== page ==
Leslie Middleton writes about water quality, public access, and the special places of the Chesapeake Bay region from her home in Charlottesville, Virginia.
Calling all crews
Families, teens get on board for boatbuilding classes
On just about any Tuesday evening in the winter, 25 to 30 members of the Chesapeake Bay Wooden Boat Builders bend to the age-old task of building or repairing wooden boats. In their new location in the Upper Bay Museum in Northeast, MD, the boat builders offer classes on topics such as working with wood and epoxies, and repairing Old Town canvas canoes.
For the last 15 summers, the school has also hosted a weeklong boat-building class for teens. Using pre-cut kits and instruction and assistance from the boat school (and any invited family members), teens spend the first three days assembling the materials to build a 16-foot plywood canoe.
The canoes are finished and painted on Thursday and Friday, "and on Saturday, after a ceremony and many pictures, the canoes are launched and paddled by the teens," said Bud Gillis, the program's co-director.
A number of nonprofits around the Bay offer similar opportunities for children of all ages to learn the skills of wooden boat-building. The Reedville Fisherman's Museum hosts an annual "Family Boatbuilding Week." At the Chesapeake Maritime Museum in St. Michaels, MD, participants can sign on as an apprentice for a day to a master shipwright to help to build a replica 1916 deadrise bateau skiff.
There is an innate satisfaction that comes from building things by hand. Plus, propelling oneself on the water in a boat of one's own making forges a link to the maritime history of the Chesapeake and all of the water bodies of the world.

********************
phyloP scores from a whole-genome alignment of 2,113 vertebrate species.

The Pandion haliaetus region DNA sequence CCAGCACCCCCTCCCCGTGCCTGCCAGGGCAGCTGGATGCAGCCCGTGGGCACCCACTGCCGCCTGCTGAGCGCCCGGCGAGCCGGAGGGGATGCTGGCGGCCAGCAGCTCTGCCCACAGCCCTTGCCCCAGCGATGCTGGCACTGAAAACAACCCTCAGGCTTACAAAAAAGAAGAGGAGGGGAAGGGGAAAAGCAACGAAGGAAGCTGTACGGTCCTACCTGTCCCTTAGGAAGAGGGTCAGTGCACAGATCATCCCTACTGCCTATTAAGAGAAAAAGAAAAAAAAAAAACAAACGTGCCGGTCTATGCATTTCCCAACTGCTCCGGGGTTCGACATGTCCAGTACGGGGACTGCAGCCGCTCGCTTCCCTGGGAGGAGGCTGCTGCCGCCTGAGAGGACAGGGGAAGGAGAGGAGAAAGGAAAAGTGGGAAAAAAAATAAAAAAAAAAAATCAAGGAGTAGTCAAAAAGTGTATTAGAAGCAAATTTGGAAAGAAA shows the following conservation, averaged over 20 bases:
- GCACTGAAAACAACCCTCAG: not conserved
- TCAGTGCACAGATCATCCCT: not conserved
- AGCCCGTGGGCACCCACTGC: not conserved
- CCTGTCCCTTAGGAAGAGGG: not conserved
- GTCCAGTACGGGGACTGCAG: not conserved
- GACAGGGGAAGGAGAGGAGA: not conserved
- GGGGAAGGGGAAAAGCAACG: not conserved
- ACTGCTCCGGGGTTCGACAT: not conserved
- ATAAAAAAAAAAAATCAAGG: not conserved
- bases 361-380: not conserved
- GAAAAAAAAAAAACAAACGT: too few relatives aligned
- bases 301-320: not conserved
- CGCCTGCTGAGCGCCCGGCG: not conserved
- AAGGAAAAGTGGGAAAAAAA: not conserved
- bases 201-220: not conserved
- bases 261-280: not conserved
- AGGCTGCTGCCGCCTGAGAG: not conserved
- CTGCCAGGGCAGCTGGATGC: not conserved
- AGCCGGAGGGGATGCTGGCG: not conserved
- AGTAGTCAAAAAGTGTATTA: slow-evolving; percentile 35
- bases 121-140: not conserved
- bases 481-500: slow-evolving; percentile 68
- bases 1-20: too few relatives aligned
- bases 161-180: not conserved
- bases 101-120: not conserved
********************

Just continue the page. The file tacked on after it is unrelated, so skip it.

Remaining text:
Perhaps this one reason why Water Rat said to the Mole in Kenneth Graham's "Wind in the Willows": "There is NOTHING — absolutely nothing —half so much worth doing as simply messing about in boats."
Want to learn this craft?
There are a variety of boat-building opportunities in the watershed. In some, participants build their own boat, in others they work on a boat project or attend a workshops on a variety of topics. Experiences and fees vary; call for details.
- Chesapeake Wooden Boat Builders School / Summer Teen Boatbuilding Week: June 24–30 at the Upper Bay Museum in Northeast, MD. Participants are given instruction, materials to build a boat to take home. For details, contact Bud Gillis at email@example.com or 410-370-0194, or go to www.facebook.com/CWBBS.
- Ruark Boatworks / James C. Richardson Foundation: Pre-arranged boat-building skills workshops include some that incorporate programming offered by community education partners in Cambridge, MD. Contact Dan Cada at 410-221-1871 or firstname.lastname@example.org or visit www.richardsonmuseum.org.
- Family Boatbuilding Week: July 14–20 at the Deltaville Maritime Museum in Deltaville, VA. Orientation takes place July 14. The launch, a race and fish fry take place on July 20. Contact: 804-776-7200 or email@example.com.
- Apprentice for a Day: Through May 2013 at the Chesapeake Maritime Museum in St. Michaels, MD. For a schedule, visit www.cbmm.org/l_boatyard.htm. Contact Richard Scofield at (410) 745-4966 or firstname.lastname@example.org.
- Family Boat Building Workshop: June 28–30 at the Reedville Fisherman's Museum in Reedville, VA. Take home the boat. Space is limited. For details, contact 804-453-6529 or email@example.com.
- Build a Canoe: Make an appointment 9 a.m.–5 p.m. on two consecutive Saturdays with the Patuxent Small Craft Guild at Calvert Marine Museum in Solomons, MD. Instruction and all materials (except paint) are included to build a canoe and two paddles. Contact George Surgent at 410-586-2700 or firstname.lastname@example.org.
- Chesapeake Light Craft: May 17 Open House in Annapolis & Boat demos May 18 near Kent Island, MD. Build a dory, wherry or canoe. For details, visit www.clcboats.com/ or call 410-267-0137.
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